Yet there were times I remember
under the same sky
when the body's bones became light
and the wound of the skull
opened to receive
the cold rays of the cosmos,
and were, for an instant,
themselves the cosmos,
there were times when I could believe
we were the children of stars
and our words were made of the same
dust that flames in space,
times when I could feel in the lightness of breath
the weight of a whole day
come to rest.

But tonight
it is different.
Afraid of the dark
in which we drift or vanish altogether,
I imagine a light
that would not let us stray too far apart,
a secret moon or mirror,
a sheet of paper,
something you could carry
in the dark
when I am away.

~ Mark Strand
from Collected Poems, 2014

painting: JEMIMA KIRKE

Excellent issue dedicated to ways in which we can
become mindful of our habituated behaviours, reactions, and thoughts.



This beauty is on her way to her new home in Seattle!

I don't know what Lena means when she says
that she's not that kind of girl . . . .

~ Lena Dunham
Not That Kind of Girl

Mrs Calder Comes to Carve

Sam Smith is opening up about his sexuality.
In a new interview with Fader, the 22-year-old breakout singer from Britain reveals that despite writing songs about love, he's never experienced it himself.
"I've never been in a relationship before," Smith admits. "I've only been in unrequited relationships where people haven't loved me back. I guess I'm a little bit attracted to that in a bad way. [My debut album] In the Lonely Hour is about a guy that I fell in love with last year, and he didn't love me back. I think I'm over it now, but I was in a very dark place. I kept feeling lonely in the fact that I hadn't felt love before. I've felt the bad things. And what's a more powerful emotion: pain or happiness?"

Smith says his unrequited love knows that his album is about their relationship.
"He does," the "Stay With Me" singer says. "I told him about it recently, and obviously it was never going to go the way I wanted it to go, because he doesn't love me. But it was good as a form of closure, to get it off my chest and tell him. I feel better for it. I feel almost like I signed off this part of my life where I keep giving myself to guys who are never going to love me back. It feels good to have interviews like this, to chat about it and put stuff to bed. It's all there now, and I can move on and hopefully find a guy who can love me the way I love him."
Smith says he has no problem talking publicly about being gay, but that he also doesn't understand why it's an issue.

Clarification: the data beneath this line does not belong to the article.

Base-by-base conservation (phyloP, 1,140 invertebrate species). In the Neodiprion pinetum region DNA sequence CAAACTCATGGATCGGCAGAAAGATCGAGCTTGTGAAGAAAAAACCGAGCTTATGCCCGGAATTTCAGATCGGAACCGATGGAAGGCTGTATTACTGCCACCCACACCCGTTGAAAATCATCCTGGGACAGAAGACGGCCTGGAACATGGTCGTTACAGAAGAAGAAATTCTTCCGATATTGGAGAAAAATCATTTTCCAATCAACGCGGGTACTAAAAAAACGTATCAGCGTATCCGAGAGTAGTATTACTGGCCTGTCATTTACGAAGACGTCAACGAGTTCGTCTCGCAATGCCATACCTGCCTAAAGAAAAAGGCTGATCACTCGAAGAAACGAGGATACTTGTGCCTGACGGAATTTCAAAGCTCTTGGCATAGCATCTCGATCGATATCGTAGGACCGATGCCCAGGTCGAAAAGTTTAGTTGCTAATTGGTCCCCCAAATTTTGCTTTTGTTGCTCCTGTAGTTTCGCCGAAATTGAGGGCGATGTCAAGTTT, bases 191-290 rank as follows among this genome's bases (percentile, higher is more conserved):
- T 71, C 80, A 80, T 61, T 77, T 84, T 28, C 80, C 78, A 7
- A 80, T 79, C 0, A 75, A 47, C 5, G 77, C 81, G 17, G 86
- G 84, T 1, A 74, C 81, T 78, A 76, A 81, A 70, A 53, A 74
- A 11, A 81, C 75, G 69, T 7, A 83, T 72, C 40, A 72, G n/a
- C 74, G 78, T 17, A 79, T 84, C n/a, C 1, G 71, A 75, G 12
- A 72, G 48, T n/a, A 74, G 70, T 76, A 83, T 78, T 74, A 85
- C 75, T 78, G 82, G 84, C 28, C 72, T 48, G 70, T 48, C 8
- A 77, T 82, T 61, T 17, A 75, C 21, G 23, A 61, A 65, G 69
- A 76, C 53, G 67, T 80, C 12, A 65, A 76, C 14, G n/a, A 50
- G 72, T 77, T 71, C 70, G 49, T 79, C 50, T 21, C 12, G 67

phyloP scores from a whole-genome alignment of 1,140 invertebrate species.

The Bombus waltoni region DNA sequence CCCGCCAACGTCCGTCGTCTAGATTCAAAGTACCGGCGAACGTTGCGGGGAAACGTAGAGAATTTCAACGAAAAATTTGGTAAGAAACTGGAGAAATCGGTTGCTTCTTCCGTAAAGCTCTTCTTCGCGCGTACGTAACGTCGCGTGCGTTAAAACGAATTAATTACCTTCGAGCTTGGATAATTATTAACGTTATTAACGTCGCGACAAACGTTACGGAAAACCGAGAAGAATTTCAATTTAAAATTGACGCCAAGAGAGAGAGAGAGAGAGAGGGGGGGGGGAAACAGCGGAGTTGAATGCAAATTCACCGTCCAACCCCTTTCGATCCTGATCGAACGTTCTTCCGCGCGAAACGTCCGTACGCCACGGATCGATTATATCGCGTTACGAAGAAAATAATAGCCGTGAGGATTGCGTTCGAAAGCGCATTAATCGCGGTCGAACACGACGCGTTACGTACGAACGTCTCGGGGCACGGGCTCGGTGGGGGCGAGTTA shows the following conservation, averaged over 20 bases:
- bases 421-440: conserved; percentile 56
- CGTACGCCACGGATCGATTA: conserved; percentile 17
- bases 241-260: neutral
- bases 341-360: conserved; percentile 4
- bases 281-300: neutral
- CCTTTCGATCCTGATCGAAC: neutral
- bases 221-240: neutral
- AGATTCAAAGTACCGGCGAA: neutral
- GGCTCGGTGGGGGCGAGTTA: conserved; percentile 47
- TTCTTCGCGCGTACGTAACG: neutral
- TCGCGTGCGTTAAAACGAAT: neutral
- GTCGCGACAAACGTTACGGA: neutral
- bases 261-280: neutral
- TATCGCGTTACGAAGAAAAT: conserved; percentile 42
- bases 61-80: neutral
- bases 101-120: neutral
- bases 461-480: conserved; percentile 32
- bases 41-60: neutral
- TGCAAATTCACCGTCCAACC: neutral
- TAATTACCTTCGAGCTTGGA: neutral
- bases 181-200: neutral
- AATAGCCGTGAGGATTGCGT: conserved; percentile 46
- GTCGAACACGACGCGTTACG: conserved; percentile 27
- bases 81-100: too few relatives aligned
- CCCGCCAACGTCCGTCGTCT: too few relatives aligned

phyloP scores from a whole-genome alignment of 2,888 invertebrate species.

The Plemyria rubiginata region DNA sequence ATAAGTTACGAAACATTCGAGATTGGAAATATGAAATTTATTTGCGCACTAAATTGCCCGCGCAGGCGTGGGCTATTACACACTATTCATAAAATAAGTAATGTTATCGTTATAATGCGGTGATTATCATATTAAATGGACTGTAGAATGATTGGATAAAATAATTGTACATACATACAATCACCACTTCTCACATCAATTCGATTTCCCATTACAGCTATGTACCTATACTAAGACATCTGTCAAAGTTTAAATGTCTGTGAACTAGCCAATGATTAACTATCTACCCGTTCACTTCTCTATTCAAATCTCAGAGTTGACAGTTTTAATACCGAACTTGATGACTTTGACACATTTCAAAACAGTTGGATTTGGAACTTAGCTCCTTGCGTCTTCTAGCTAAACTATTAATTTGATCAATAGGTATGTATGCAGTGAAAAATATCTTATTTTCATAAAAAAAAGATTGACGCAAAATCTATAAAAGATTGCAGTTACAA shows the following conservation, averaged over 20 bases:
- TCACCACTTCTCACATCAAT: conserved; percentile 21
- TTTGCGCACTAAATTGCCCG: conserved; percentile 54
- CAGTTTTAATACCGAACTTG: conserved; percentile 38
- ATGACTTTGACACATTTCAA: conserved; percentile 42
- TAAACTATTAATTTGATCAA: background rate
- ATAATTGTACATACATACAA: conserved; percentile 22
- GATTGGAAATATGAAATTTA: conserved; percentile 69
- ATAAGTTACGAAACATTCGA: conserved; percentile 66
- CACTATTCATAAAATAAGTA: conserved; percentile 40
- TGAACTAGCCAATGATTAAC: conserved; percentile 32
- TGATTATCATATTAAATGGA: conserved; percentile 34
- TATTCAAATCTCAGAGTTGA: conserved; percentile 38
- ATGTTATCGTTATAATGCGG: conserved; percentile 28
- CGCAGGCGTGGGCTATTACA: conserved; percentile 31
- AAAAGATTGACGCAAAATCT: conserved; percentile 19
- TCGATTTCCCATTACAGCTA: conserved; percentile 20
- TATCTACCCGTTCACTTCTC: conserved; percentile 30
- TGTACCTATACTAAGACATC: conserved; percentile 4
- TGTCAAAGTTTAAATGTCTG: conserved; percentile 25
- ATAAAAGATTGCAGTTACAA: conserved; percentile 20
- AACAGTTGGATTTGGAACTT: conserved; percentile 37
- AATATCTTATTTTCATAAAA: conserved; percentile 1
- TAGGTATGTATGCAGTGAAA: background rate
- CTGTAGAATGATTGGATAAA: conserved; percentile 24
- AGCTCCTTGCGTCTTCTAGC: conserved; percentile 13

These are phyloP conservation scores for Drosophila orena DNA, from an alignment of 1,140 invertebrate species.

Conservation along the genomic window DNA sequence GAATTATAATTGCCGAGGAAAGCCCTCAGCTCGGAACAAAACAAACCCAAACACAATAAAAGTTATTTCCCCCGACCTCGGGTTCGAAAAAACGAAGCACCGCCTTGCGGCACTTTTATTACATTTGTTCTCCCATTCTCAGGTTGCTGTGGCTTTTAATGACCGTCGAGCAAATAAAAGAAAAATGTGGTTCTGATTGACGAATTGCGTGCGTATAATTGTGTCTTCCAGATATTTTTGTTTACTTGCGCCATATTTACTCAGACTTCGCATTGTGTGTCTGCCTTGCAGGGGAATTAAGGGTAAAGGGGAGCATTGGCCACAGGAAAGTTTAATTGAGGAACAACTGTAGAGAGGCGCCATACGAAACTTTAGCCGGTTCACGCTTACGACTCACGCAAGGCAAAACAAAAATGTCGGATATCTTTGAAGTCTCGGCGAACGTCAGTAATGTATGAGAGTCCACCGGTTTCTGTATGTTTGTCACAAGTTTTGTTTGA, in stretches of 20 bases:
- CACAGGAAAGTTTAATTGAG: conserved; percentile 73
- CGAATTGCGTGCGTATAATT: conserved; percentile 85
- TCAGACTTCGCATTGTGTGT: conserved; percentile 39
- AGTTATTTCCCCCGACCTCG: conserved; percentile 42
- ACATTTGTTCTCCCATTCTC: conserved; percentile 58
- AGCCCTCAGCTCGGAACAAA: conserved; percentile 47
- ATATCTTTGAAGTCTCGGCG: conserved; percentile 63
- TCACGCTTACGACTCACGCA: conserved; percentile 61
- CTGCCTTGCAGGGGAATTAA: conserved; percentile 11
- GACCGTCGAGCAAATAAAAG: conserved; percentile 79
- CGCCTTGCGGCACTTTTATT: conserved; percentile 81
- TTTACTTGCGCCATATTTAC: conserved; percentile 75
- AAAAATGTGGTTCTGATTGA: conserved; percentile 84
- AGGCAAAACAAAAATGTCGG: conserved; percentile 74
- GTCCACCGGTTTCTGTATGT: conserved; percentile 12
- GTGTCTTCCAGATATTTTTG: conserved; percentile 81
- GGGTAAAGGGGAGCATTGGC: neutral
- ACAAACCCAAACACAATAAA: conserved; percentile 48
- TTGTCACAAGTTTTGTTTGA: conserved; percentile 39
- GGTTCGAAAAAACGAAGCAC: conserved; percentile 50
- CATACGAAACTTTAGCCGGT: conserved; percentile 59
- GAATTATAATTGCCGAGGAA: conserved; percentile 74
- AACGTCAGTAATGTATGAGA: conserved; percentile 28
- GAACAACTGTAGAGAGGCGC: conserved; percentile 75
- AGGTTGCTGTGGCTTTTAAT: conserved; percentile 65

"I am comfortable with myself, and my life is amazing in that respect," he says. "I'm very comfortable and happy with everything. I just wanted to talk about him and have it out there. It's about a guy and that's what I wanted people to know—I want to be clear that that's what it's about. I've been treated as normal as anyone in my life; I've had no issues. I do know that some people have issues in life, but I haven't, and it's as normal as my right arm. I want to make it a normality because this is a non-issue. People wouldn't ask a straight person these questions. I've tried to be clever with this album, because it's also important to me that my music reaches everybody. I've made my music so that it could be about anything and everybody—whether it's a guy, a female or a goat—and everybody can relate to that. I'm not in this industry to talk about my personal life unless it's in a musical form."

In honor of Thay's 88th Continuation Day, 
we invite you to offer a present of the heart 
- send Thay your promise.
Here is what Thay has said is 
the greatest gift we can offer him:
"Of course we can buy a present from the market 
and we put a lot of love into it. But to tell you the truth, 
my hut in Upper Hamlet in not large enough to store 
all these kinds of presents. I would like to have a kind 
of present that I can enjoy every day and you also can 
enjoy every day - a present that can last for a long time, 
a present of the heart.

I think that the best kind of present you may like to offer 
is a promise that you are sure you can honor, like: 
"Dear Thay, I promise that from now on, every time I hold a cup of tea,
 I will see the cloud in the tea and the cloud within myself."